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The diving wreck located near the pretty beach of Black Island is also wrongly known as the Nanshin Maru.

Name Dive Site:Black Island Wreck, Nanshin Maru
Depth: 25-34m (82-111ft)
Visibility: 15-20m (49-65ft)
Inserted/Added by: rocksteadydivecenter
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The dive-site Black Island Wreck is also called Nanshin Maru Wreck, which imply a Japanese origin of this sunken ship. In fact, that is not true. Though the origin is still unclear, for sure it is not one of the Japanese ships belonged to the fleet attacked by US-Aircraft in September 24, 1944. Most likely it is an American vessel (coastal-oiler) sunk sometime after WWII in a typhoon. On one dive a couple of years ago, I could spot out a pretty hidden plate in the empty engine-room with technical specifications in English language. The location of the wreck is pretty close to the fabulous beach of Black Island, one of the most mysterious and beautiful islands in this area; it looks like a perfect pirate island.

The over-length of the vessel is around 45m and she is resting in a upright position, angled to port, on a sandy slope, so the bow is the deepest part in 34m, the stern is in around 20m. While already close to the open sea of the South China Sea, the visibility there is most of the time quite pleasant with around 15-20m, usually no current. Because of the size there are not a lot of options to penetrate the wreck, only the engine room, some parts of the bridge and the empty cargo – but the spaces there are pretty narrow and maybe good for one diver only. Marine life is quite pleasant with a lot of interesting small stuff, big sized Emperors, batfish, lionfish, a lot of angel fishes and anemone-fishes, sometimes sea snakes and with good luck you can encounter some pelagic, like sharks or bigger rays. Because of the quite remote location, calling for a bangka-ride of up to 3 hours, this divesite is very seldom operated from Coron-Town.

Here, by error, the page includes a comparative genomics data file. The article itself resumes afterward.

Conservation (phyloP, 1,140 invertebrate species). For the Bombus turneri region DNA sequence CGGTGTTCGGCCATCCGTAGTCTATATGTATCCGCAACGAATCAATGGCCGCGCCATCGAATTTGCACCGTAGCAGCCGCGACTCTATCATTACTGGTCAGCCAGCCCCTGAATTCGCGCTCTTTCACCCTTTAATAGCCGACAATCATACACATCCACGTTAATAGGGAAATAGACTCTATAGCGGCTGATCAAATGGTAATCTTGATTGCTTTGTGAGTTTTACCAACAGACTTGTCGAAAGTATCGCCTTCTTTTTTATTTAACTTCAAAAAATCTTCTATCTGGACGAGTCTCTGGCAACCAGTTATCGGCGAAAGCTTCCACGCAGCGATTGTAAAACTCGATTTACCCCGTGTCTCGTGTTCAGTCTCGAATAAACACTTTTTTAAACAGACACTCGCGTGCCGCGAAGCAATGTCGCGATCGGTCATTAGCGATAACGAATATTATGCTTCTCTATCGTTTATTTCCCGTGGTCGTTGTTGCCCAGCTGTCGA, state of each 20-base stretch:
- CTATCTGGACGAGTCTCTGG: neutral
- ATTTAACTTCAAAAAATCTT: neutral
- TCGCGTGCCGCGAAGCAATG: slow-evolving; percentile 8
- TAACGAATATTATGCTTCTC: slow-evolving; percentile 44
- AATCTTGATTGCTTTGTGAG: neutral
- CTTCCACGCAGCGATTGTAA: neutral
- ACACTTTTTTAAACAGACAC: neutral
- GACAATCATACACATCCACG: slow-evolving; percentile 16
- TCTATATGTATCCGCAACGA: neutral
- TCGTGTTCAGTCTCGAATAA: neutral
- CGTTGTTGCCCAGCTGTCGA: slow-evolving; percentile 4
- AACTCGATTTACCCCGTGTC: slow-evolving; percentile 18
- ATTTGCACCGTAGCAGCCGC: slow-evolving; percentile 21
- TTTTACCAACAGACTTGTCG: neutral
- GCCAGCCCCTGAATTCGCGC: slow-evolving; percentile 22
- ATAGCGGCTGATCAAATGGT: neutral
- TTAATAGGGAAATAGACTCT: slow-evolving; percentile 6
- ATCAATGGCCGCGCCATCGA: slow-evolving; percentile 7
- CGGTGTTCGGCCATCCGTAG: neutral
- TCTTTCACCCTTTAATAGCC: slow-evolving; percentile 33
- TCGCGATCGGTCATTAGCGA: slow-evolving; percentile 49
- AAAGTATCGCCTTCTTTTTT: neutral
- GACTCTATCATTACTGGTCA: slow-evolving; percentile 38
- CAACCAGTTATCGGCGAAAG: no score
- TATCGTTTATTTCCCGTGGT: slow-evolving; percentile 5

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Name: neptunedivecenter

There are still some people that believe this to be a Japanese war wreck. It is not. This wreck is most likely an American vessel that sunk during bad weather. The engine room and the empty cargo hold are the options for light penetration. The travel time of three hours to reach Black Island make this wreck difficult to dive by day trip.


Name: funkydivers

The so-called "Black Island Wreck" can be easily identified as a small tanker converted to carry specific fuel (gasoline, Diesel, lube oil etc.) in small isolated tanks for replenishment of land-based depots. It is in fact of certain interest that there were more than 30 identical vessels of the Nanshin Maru type in operation for the Imperial Japanese Navy. These coastal tankers were very slow and unarmed. And due to their cargo they were vulnerable even to machine-gun fire from attacking aircraft.

According to US sources, Nanshin Maru No. 27 was travelling in convoy with Nanshin Maru No. 25, Nanshin Maru No. 3 and another vessel which might have been some sort of tug boat. The submarine USS Guitarro attacked the small convoy on 27 August 1944 sinking Nanshin Maru No. 25. Damage was also inflicted on the other vessels. It is assumed that the submarine attacked the Japanese vessels with her guns as torpedoes were too expensive to be wasted for minor enemy supply ships. Nanshin Maru No. 27 then continued to proceed to Busuanga and entered Illulucut Bay south of Calawit Island where she was probably anchored to attempt repairs. It is reported that she sank on 13 September 1944 at the mouth of the Bay by unknown cause. The vessel was most likely abandoned and drifted in the tidal current towards Malahon Island. ("Black Island") where she ran aground and finally sank.

She now sits upright on a sloping sandy bottom with her shallowest part at 21m. This wreck is located 3.5 hours away from Coron so it must be dived as a day trip with a 7am departure. You would normally make one dive here and dive the Okikawa Maru as a second dive on the return trip. This dive site is perfect for beginner wreck divers. You can see plenty of scorpion fish, lion fish, trumpet fish, groupers, and bat fish.




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